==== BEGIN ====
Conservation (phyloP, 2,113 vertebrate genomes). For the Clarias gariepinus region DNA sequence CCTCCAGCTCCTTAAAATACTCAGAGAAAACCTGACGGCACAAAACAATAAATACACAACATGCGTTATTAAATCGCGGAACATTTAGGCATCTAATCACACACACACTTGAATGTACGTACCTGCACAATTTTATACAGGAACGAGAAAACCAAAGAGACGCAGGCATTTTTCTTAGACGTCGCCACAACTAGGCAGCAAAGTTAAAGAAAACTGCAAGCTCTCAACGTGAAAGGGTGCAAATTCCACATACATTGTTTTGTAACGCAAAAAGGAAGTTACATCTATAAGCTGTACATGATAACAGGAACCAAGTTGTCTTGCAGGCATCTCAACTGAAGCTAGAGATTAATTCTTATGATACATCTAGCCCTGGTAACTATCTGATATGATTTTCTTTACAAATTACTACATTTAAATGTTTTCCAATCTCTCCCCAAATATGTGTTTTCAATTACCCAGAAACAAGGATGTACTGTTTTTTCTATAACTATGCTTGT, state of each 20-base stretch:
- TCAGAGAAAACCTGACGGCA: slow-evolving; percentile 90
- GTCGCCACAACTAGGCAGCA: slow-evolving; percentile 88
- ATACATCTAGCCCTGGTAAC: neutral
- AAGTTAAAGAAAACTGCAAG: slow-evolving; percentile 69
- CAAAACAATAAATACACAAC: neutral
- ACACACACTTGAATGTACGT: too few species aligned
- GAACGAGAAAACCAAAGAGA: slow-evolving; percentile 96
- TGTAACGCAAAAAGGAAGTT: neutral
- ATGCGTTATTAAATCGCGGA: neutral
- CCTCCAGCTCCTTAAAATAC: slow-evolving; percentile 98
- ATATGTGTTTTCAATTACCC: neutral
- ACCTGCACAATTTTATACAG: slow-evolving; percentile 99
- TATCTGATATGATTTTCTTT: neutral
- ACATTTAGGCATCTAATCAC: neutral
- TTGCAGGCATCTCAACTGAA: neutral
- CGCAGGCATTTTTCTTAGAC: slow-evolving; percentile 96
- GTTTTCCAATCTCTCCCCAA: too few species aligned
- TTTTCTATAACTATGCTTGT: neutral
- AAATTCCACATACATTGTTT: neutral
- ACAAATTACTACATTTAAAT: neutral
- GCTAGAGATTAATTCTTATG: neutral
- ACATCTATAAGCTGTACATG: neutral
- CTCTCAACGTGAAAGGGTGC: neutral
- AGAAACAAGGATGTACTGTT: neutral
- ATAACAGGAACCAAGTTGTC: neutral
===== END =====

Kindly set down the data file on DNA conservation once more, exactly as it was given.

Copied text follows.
Conservation (phyloP, 2,113 vertebrate genomes). For the Clarias gariepinus region DNA sequence CCTCCAGCTCCTTAAAATACTCAGAGAAAACCTGACGGCACAAAACAATAAATACACAACATGCGTTATTAAATCGCGGAACATTTAGGCATCTAATCACACACACACTTGAATGTACGTACCTGCACAATTTTATACAGGAACGAGAAAACCAAAGAGACGCAGGCATTTTTCTTAGACGTCGCCACAACTAGGCAGCAAAGTTAAAGAAAACTGCAAGCTCTCAACGTGAAAGGGTGCAAATTCCACATACATTGTTTTGTAACGCAAAAAGGAAGTTACATCTATAAGCTGTACATGATAACAGGAACCAAGTTGTCTTGCAGGCATCTCAACTGAAGCTAGAGATTAATTCTTATGATACATCTAGCCCTGGTAACTATCTGATATGATTTTCTTTACAAATTACTACATTTAAATGTTTTCCAATCTCTCCCCAAATATGTGTTTTCAATTACCCAGAAACAAGGATGTACTGTTTTTTCTATAACTATGCTTGT, state of each 20-base stretch:
- TCAGAGAAAACCTGACGGCA: slow-evolving; percentile 90
- GTCGCCACAACTAGGCAGCA: slow-evolving; percentile 88
- ATACATCTAGCCCTGGTAAC: neutral
- AAGTTAAAGAAAACTGCAAG: slow-evolving; percentile 69
- CAAAACAATAAATACACAAC: neutral
- ACACACACTTGAATGTACGT: too few species aligned
- GAACGAGAAAACCAAAGAGA: slow-evolving; percentile 96
- TGTAACGCAAAAAGGAAGTT: neutral
- ATGCGTTATTAAATCGCGGA: neutral
- CCTCCAGCTCCTTAAAATAC: slow-evolving; percentile 98
- ATATGTGTTTTCAATTACCC: neutral
- ACCTGCACAATTTTATACAG: slow-evolving; percentile 99
- TATCTGATATGATTTTCTTT: neutral
- ACATTTAGGCATCTAATCAC: neutral
- TTGCAGGCATCTCAACTGAA: neutral
- CGCAGGCATTTTTCTTAGAC: slow-evolving; percentile 96
- GTTTTCCAATCTCTCCCCAA: too few species aligned
- TTTTCTATAACTATGCTTGT: neutral
- AAATTCCACATACATTGTTT: neutral
- ACAAATTACTACATTTAAAT: neutral
- GCTAGAGATTAATTCTTATG: neutral
- ACATCTATAAGCTGTACATG: neutral
- CTCTCAACGTGAAAGGGTGC: neutral
- AGAAACAAGGATGTACTGTT: neutral
- ATAACAGGAACCAAGTTGTC: neutral